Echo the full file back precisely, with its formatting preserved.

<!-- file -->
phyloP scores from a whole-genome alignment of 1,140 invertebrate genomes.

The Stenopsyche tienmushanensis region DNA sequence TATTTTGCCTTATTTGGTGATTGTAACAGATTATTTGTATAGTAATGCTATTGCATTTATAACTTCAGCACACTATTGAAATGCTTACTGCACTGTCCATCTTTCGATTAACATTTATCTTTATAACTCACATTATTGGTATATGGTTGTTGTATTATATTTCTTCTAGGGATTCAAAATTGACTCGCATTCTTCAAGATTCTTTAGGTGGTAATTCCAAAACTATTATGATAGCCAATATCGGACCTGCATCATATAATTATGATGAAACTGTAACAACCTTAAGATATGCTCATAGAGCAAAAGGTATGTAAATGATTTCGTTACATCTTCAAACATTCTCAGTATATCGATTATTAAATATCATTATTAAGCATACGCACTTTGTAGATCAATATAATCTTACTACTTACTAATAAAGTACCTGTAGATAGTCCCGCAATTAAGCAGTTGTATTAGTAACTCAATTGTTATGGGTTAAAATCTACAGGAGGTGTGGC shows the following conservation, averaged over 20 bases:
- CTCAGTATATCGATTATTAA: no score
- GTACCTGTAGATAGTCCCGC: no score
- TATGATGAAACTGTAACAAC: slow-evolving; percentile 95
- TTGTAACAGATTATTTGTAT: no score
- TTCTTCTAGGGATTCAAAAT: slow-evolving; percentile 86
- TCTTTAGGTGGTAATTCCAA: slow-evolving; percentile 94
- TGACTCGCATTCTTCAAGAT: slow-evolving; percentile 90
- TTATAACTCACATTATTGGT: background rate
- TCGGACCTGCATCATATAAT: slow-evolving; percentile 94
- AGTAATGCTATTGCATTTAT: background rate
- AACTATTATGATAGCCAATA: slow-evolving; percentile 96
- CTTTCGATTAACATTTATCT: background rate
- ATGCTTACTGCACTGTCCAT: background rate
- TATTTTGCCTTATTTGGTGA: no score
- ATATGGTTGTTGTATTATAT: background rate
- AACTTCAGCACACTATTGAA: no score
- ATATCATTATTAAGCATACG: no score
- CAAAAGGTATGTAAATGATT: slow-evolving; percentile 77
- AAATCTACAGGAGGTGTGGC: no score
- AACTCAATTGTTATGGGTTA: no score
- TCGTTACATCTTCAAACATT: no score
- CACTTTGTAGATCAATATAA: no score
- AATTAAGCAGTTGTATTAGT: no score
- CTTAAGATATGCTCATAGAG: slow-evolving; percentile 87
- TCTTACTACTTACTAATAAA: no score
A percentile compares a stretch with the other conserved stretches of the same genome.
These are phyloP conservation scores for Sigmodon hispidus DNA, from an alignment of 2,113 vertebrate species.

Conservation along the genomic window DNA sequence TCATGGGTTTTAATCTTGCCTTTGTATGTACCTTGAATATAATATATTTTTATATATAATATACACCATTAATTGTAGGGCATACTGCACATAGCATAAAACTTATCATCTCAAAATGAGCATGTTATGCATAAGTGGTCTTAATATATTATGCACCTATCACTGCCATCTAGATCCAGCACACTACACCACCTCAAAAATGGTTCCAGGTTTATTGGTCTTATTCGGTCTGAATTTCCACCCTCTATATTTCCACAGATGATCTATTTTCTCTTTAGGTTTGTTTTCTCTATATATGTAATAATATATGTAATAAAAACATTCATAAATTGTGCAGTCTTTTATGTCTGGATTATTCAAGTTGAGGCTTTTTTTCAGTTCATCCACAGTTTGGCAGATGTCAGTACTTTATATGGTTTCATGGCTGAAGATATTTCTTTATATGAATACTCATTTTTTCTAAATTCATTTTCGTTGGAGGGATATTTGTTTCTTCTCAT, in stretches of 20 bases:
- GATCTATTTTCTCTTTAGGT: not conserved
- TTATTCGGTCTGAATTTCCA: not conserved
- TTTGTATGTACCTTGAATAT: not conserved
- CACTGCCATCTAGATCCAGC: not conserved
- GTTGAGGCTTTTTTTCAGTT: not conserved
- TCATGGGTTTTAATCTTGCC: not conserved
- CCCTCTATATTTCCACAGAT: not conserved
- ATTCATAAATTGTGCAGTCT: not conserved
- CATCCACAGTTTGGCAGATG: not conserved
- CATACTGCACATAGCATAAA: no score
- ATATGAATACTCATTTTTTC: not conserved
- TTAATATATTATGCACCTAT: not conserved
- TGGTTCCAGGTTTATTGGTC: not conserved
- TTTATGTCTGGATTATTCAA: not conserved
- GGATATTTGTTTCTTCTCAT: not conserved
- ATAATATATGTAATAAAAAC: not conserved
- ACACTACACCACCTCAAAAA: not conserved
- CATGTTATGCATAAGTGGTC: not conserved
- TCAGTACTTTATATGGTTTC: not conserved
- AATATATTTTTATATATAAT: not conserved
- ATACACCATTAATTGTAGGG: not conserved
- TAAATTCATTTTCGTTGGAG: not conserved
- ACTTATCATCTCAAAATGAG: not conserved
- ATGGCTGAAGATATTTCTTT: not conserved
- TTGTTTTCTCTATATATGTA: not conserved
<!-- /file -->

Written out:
phyloP scores from a whole-genome alignment of 1,140 invertebrate genomes.

The Stenopsyche tienmushanensis region DNA sequence TATTTTGCCTTATTTGGTGATTGTAACAGATTATTTGTATAGTAATGCTATTGCATTTATAACTTCAGCACACTATTGAAATGCTTACTGCACTGTCCATCTTTCGATTAACATTTATCTTTATAACTCACATTATTGGTATATGGTTGTTGTATTATATTTCTTCTAGGGATTCAAAATTGACTCGCATTCTTCAAGATTCTTTAGGTGGTAATTCCAAAACTATTATGATAGCCAATATCGGACCTGCATCATATAATTATGATGAAACTGTAACAACCTTAAGATATGCTCATAGAGCAAAAGGTATGTAAATGATTTCGTTACATCTTCAAACATTCTCAGTATATCGATTATTAAATATCATTATTAAGCATACGCACTTTGTAGATCAATATAATCTTACTACTTACTAATAAAGTACCTGTAGATAGTCCCGCAATTAAGCAGTTGTATTAGTAACTCAATTGTTATGGGTTAAAATCTACAGGAGGTGTGGC shows the following conservation, averaged over 20 bases:
- CTCAGTATATCGATTATTAA: no score
- GTACCTGTAGATAGTCCCGC: no score
- TATGATGAAACTGTAACAAC: slow-evolving; percentile 95
- TTGTAACAGATTATTTGTAT: no score
- TTCTTCTAGGGATTCAAAAT: slow-evolving; percentile 86
- TCTTTAGGTGGTAATTCCAA: slow-evolving; percentile 94
- TGACTCGCATTCTTCAAGAT: slow-evolving; percentile 90
- TTATAACTCACATTATTGGT: background rate
- TCGGACCTGCATCATATAAT: slow-evolving; percentile 94
- AGTAATGCTATTGCATTTAT: background rate
- AACTATTATGATAGCCAATA: slow-evolving; percentile 96
- CTTTCGATTAACATTTATCT: background rate
- ATGCTTACTGCACTGTCCAT: background rate
- TATTTTGCCTTATTTGGTGA: no score
- ATATGGTTGTTGTATTATAT: background rate
- AACTTCAGCACACTATTGAA: no score
- ATATCATTATTAAGCATACG: no score
- CAAAAGGTATGTAAATGATT: slow-evolving; percentile 77
- AAATCTACAGGAGGTGTGGC: no score
- AACTCAATTGTTATGGGTTA: no score
- TCGTTACATCTTCAAACATT: no score
- CACTTTGTAGATCAATATAA: no score
- AATTAAGCAGTTGTATTAGT: no score
- CTTAAGATATGCTCATAGAG: slow-evolving; percentile 87
- TCTTACTACTTACTAATAAA: no score
A percentile compares a stretch with the other conserved stretches of the same genome.
These are phyloP conservation scores for Sigmodon hispidus DNA, from an alignment of 2,113 vertebrate species.

Conservation along the genomic window DNA sequence TCATGGGTTTTAATCTTGCCTTTGTATGTACCTTGAATATAATATATTTTTATATATAATATACACCATTAATTGTAGGGCATACTGCACATAGCATAAAACTTATCATCTCAAAATGAGCATGTTATGCATAAGTGGTCTTAATATATTATGCACCTATCACTGCCATCTAGATCCAGCACACTACACCACCTCAAAAATGGTTCCAGGTTTATTGGTCTTATTCGGTCTGAATTTCCACCCTCTATATTTCCACAGATGATCTATTTTCTCTTTAGGTTTGTTTTCTCTATATATGTAATAATATATGTAATAAAAACATTCATAAATTGTGCAGTCTTTTATGTCTGGATTATTCAAGTTGAGGCTTTTTTTCAGTTCATCCACAGTTTGGCAGATGTCAGTACTTTATATGGTTTCATGGCTGAAGATATTTCTTTATATGAATACTCATTTTTTCTAAATTCATTTTCGTTGGAGGGATATTTGTTTCTTCTCAT, in stretches of 20 bases:
- GATCTATTTTCTCTTTAGGT: not conserved
- TTATTCGGTCTGAATTTCCA: not conserved
- TTTGTATGTACCTTGAATAT: not conserved
- CACTGCCATCTAGATCCAGC: not conserved
- GTTGAGGCTTTTTTTCAGTT: not conserved
- TCATGGGTTTTAATCTTGCC: not conserved
- CCCTCTATATTTCCACAGAT: not conserved
- ATTCATAAATTGTGCAGTCT: not conserved
- CATCCACAGTTTGGCAGATG: not conserved
- CATACTGCACATAGCATAAA: no score
- ATATGAATACTCATTTTTTC: not conserved
- TTAATATATTATGCACCTAT: not conserved
- TGGTTCCAGGTTTATTGGTC: not conserved
- TTTATGTCTGGATTATTCAA: not conserved
- GGATATTTGTTTCTTCTCAT: not conserved
- ATAATATATGTAATAAAAAC: not conserved
- ACACTACACCACCTCAAAAA: not conserved
- CATGTTATGCATAAGTGGTC: not conserved
- TCAGTACTTTATATGGTTTC: not conserved
- AATATATTTTTATATATAAT: not conserved
- ATACACCATTAATTGTAGGG: not conserved
- TAAATTCATTTTCGTTGGAG: not conserved
- ACTTATCATCTCAAAATGAG: not conserved
- ATGGCTGAAGATATTTCTTT: not conserved
- TTGTTTTCTCTATATATGTA: not conserved